Brittney Griner has lost her appeal and will spend nine years in a Russian penal colony unless the U.S. can intervene. The 32-year-old two-time Olympic and WNBA champion had the appeal of her sentence on drug charges heard today in a Russian courtroom. A three-judge panel upheld the ruling, as negotiations continued in private to secure her release and that of Paul Whelan, another American considered “wrongfully detained” per the U.S. State Department.
Griner was arrested on Feb. 17 at Sheremetyevo International Airport near Moscow. She was returning to the country to resume playing for UMMC Ekaterinburg, the Russian basketball team she helped lead to two championships. A trace amount of cannabis oil was found in vape cartridges during a search of her luggage. Griner pled guilty in August, saying she didn’t mean to break Russian law and that she packed hastily for her return to Russia. Given Russia’s 99% conviction rate, the plea was widely believed to help her avoid harsher punishment.
Though her Russian teammates testified on her behalf, she was sentenced to the maximum amount of nine years to be served in a Russian penal colony.
Her lawyers say she will not be moved there immediately, but a specific timetable is unclear. Griner is currently in a Moscow jail. Although there are two higher courts she can appeal to, all the way up to Russia’s Supreme Court, per the New York Times, her lawyers say they haven’t decided whether it’s worth the effort to do so.
“The verdict contains numerous defects, and we hoped that the court of appeal would take them into consideration,” they said in a statement after the appeal was denied. “We still think the punishment is excessive and contradicts to the existing court practice.”
Griner’s best chance at freedom is in the hands of negotiations between The State Department and Russian officials who rejected an effort to swap Griner and Whelan for convicted arms dealer Viktor Bout, serving out a 25-year sentence in the U.S.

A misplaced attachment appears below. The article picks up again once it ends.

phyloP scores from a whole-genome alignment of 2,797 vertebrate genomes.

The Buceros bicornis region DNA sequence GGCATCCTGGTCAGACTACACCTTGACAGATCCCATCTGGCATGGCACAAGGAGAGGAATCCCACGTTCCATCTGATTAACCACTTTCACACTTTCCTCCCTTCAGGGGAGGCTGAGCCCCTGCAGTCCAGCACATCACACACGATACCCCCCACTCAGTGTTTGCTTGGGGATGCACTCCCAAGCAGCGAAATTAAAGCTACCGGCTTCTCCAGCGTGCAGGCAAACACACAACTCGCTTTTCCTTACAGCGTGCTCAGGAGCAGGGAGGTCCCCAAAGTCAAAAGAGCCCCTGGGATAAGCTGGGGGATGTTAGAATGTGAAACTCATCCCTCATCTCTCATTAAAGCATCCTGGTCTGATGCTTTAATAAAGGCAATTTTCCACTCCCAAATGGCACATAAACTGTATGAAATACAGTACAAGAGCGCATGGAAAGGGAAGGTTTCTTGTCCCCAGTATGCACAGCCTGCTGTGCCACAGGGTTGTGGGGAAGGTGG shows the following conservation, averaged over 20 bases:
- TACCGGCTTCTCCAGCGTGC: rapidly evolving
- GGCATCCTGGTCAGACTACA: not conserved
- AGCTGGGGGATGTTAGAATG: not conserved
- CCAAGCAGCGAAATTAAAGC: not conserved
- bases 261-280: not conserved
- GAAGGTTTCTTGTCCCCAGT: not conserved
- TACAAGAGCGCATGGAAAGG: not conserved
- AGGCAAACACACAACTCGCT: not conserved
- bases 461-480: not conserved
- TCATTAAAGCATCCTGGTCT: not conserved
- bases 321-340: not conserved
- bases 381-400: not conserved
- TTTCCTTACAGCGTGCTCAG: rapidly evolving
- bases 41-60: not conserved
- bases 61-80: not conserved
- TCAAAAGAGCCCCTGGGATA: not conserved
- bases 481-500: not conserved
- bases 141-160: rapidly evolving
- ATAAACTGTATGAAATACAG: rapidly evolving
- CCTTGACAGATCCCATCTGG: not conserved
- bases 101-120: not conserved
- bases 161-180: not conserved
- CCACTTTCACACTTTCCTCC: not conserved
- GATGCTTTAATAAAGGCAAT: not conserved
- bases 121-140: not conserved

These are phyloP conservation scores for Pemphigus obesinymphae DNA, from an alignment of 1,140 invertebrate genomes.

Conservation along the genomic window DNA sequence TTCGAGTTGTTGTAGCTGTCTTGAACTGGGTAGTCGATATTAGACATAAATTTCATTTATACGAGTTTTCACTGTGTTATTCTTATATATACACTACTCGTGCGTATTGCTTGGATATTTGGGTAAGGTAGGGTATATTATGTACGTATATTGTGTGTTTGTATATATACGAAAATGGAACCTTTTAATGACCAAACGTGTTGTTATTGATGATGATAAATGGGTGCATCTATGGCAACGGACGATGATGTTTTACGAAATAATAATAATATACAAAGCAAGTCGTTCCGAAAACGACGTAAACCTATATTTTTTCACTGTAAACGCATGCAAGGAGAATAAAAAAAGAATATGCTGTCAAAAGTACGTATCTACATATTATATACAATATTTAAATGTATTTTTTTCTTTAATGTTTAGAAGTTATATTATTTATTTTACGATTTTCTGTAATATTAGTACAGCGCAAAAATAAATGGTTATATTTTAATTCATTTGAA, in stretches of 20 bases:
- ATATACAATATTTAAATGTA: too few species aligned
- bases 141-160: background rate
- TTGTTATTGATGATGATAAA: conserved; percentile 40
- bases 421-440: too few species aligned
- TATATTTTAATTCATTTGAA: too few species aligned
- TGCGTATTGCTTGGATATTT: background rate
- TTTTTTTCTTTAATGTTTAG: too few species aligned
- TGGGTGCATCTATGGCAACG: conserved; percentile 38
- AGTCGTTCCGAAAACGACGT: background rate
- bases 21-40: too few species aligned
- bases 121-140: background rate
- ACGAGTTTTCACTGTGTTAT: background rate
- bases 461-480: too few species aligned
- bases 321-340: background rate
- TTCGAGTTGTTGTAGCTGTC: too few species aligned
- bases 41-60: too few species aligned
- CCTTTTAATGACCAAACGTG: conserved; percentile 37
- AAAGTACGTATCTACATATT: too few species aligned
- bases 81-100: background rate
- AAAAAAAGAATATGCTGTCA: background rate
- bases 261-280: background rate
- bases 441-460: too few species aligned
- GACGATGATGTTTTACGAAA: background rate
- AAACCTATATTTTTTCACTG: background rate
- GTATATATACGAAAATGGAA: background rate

Jake Sullivan, President Biden’s national security advisor, says the administration is committed to getting Griner and Whelan back to their families.
“The president has demonstrated that he is willing to go to extraordinary lengths and make tough decisions to bring Americans home,” Sullivan said, characterizing the appeal as a “sham judicial proceeding.”
On her 32nd birthday on Oct. 18, Griner was able to thank her supporters through her lawyers.
After the appeal was denied, the WNBA Players Association released a statement that said, “This appeal is further verification that B.G. is not just wrongfully detained. She is very clearly a hostage.”
NBA commissioner Adam Silver talked to ESPN’s Malika Andrews on Tuesday, expressing his and the league’s support for Griner.
“We have been very public about our belief that she deserves to be released at this point,” Silver said on First Take. “To the extent that she was convicted of a minor crime and that any punishment at this point is dramatically disproportionate. There should be mercy, of course, for anyone in her position.”
Penal colonies in Russia are known to be brutal places to be incarcerated. A NY Times report says that the colonies are descended from gulags, infamous Russian prisons where millions of Russians were left to die, but conditions have improved “markedly.” However, given where they started, the “improvements” may be minimal. The Times says that violence, forced labor, and inadequate medical care are the norm. Former Marine Trevor Reed, released from a Russia prison camp in April, described the conditions where he was housed for three years as “out of medieval times.”
Griner will be credited for time served, so her stay in a Russian penal colony now looms at eight years. Griner did not attend the appeal hearing in person but was shown wearing a red plaid jacket and glasses on a video link.
Per Associated Press, Secretary of State Antony Blinken described the denial of Griner’s appeal as “another failure of justice, compounding the injustice of her detention.” He said, “securing her release is our priority.”